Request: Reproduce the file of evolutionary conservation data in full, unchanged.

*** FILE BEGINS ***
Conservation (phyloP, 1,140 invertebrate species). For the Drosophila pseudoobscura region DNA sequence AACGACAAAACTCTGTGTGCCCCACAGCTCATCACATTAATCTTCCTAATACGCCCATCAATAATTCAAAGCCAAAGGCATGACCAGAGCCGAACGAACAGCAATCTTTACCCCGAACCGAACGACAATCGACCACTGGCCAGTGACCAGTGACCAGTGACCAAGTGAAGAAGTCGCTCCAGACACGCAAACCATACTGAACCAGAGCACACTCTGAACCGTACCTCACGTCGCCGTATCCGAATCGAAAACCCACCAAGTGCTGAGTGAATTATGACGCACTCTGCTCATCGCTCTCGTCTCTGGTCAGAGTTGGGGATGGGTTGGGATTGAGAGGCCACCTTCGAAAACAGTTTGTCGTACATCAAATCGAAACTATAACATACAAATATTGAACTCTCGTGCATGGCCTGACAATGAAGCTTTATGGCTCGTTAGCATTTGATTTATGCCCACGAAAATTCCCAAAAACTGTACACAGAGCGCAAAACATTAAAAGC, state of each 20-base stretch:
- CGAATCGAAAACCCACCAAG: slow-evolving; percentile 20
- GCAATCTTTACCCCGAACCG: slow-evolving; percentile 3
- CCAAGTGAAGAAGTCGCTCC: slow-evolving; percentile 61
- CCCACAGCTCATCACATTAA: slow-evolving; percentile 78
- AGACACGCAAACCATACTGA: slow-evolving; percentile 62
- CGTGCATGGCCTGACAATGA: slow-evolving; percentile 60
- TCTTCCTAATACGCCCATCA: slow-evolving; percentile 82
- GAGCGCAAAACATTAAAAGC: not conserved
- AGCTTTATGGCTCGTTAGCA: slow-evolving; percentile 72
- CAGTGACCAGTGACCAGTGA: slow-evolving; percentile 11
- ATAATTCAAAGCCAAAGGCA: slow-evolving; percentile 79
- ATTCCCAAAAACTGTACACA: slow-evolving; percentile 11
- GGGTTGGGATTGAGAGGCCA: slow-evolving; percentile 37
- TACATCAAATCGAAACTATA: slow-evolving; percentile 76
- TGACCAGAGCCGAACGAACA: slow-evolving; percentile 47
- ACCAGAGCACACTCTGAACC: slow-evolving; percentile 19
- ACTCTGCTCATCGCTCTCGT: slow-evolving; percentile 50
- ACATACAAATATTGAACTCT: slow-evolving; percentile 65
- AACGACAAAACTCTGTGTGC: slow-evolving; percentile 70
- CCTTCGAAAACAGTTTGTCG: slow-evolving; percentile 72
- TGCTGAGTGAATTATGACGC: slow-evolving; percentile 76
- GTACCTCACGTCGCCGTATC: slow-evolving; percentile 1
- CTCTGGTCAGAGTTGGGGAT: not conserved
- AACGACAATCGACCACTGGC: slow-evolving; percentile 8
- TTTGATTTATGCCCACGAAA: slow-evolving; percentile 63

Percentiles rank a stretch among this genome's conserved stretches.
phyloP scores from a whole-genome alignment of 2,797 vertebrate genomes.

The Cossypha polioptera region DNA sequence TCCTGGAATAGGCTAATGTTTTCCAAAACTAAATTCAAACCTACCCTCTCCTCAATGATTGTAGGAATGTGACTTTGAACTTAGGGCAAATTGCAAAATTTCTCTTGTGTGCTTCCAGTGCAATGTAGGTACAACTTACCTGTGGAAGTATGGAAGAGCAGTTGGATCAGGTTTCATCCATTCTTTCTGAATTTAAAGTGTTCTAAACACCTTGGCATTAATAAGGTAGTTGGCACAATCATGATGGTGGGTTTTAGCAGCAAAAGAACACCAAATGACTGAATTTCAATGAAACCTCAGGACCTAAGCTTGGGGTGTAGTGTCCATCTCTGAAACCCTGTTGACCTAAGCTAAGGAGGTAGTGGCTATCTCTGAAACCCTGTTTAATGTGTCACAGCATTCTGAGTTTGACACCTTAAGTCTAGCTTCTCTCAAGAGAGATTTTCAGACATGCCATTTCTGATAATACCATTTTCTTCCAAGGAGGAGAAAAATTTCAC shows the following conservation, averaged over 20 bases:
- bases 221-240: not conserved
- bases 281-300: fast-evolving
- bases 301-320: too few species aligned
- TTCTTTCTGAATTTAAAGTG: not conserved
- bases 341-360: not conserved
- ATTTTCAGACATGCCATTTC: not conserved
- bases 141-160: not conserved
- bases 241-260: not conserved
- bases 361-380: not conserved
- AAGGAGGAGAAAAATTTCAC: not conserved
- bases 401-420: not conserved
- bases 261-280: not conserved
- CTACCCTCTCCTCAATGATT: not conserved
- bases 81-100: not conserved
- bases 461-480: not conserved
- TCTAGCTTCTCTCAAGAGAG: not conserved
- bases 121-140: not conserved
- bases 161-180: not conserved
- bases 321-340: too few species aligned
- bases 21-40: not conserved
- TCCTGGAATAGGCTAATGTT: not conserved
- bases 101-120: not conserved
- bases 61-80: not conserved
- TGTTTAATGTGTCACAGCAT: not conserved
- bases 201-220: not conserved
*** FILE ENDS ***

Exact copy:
Conservation (phyloP, 1,140 invertebrate species). For the Drosophila pseudoobscura region DNA sequence AACGACAAAACTCTGTGTGCCCCACAGCTCATCACATTAATCTTCCTAATACGCCCATCAATAATTCAAAGCCAAAGGCATGACCAGAGCCGAACGAACAGCAATCTTTACCCCGAACCGAACGACAATCGACCACTGGCCAGTGACCAGTGACCAGTGACCAAGTGAAGAAGTCGCTCCAGACACGCAAACCATACTGAACCAGAGCACACTCTGAACCGTACCTCACGTCGCCGTATCCGAATCGAAAACCCACCAAGTGCTGAGTGAATTATGACGCACTCTGCTCATCGCTCTCGTCTCTGGTCAGAGTTGGGGATGGGTTGGGATTGAGAGGCCACCTTCGAAAACAGTTTGTCGTACATCAAATCGAAACTATAACATACAAATATTGAACTCTCGTGCATGGCCTGACAATGAAGCTTTATGGCTCGTTAGCATTTGATTTATGCCCACGAAAATTCCCAAAAACTGTACACAGAGCGCAAAACATTAAAAGC, state of each 20-base stretch:
- CGAATCGAAAACCCACCAAG: slow-evolving; percentile 20
- GCAATCTTTACCCCGAACCG: slow-evolving; percentile 3
- CCAAGTGAAGAAGTCGCTCC: slow-evolving; percentile 61
- CCCACAGCTCATCACATTAA: slow-evolving; percentile 78
- AGACACGCAAACCATACTGA: slow-evolving; percentile 62
- CGTGCATGGCCTGACAATGA: slow-evolving; percentile 60
- TCTTCCTAATACGCCCATCA: slow-evolving; percentile 82
- GAGCGCAAAACATTAAAAGC: not conserved
- AGCTTTATGGCTCGTTAGCA: slow-evolving; percentile 72
- CAGTGACCAGTGACCAGTGA: slow-evolving; percentile 11
- ATAATTCAAAGCCAAAGGCA: slow-evolving; percentile 79
- ATTCCCAAAAACTGTACACA: slow-evolving; percentile 11
- GGGTTGGGATTGAGAGGCCA: slow-evolving; percentile 37
- TACATCAAATCGAAACTATA: slow-evolving; percentile 76
- TGACCAGAGCCGAACGAACA: slow-evolving; percentile 47
- ACCAGAGCACACTCTGAACC: slow-evolving; percentile 19
- ACTCTGCTCATCGCTCTCGT: slow-evolving; percentile 50
- ACATACAAATATTGAACTCT: slow-evolving; percentile 65
- AACGACAAAACTCTGTGTGC: slow-evolving; percentile 70
- CCTTCGAAAACAGTTTGTCG: slow-evolving; percentile 72
- TGCTGAGTGAATTATGACGC: slow-evolving; percentile 76
- GTACCTCACGTCGCCGTATC: slow-evolving; percentile 1
- CTCTGGTCAGAGTTGGGGAT: not conserved
- AACGACAATCGACCACTGGC: slow-evolving; percentile 8
- TTTGATTTATGCCCACGAAA: slow-evolving; percentile 63

Percentiles rank a stretch among this genome's conserved stretches.
phyloP scores from a whole-genome alignment of 2,797 vertebrate genomes.

The Cossypha polioptera region DNA sequence TCCTGGAATAGGCTAATGTTTTCCAAAACTAAATTCAAACCTACCCTCTCCTCAATGATTGTAGGAATGTGACTTTGAACTTAGGGCAAATTGCAAAATTTCTCTTGTGTGCTTCCAGTGCAATGTAGGTACAACTTACCTGTGGAAGTATGGAAGAGCAGTTGGATCAGGTTTCATCCATTCTTTCTGAATTTAAAGTGTTCTAAACACCTTGGCATTAATAAGGTAGTTGGCACAATCATGATGGTGGGTTTTAGCAGCAAAAGAACACCAAATGACTGAATTTCAATGAAACCTCAGGACCTAAGCTTGGGGTGTAGTGTCCATCTCTGAAACCCTGTTGACCTAAGCTAAGGAGGTAGTGGCTATCTCTGAAACCCTGTTTAATGTGTCACAGCATTCTGAGTTTGACACCTTAAGTCTAGCTTCTCTCAAGAGAGATTTTCAGACATGCCATTTCTGATAATACCATTTTCTTCCAAGGAGGAGAAAAATTTCAC shows the following conservation, averaged over 20 bases:
- bases 221-240: not conserved
- bases 281-300: fast-evolving
- bases 301-320: too few species aligned
- TTCTTTCTGAATTTAAAGTG: not conserved
- bases 341-360: not conserved
- ATTTTCAGACATGCCATTTC: not conserved
- bases 141-160: not conserved
- bases 241-260: not conserved
- bases 361-380: not conserved
- AAGGAGGAGAAAAATTTCAC: not conserved
- bases 401-420: not conserved
- bases 261-280: not conserved
- CTACCCTCTCCTCAATGATT: not conserved
- bases 81-100: not conserved
- bases 461-480: not conserved
- TCTAGCTTCTCTCAAGAGAG: not conserved
- bases 121-140: not conserved
- bases 161-180: not conserved
- bases 321-340: too few species aligned
- bases 21-40: not conserved
- TCCTGGAATAGGCTAATGTT: not conserved
- bases 101-120: not conserved
- bases 61-80: not conserved
- TGTTTAATGTGTCACAGCAT: not conserved
- bases 201-220: not conserved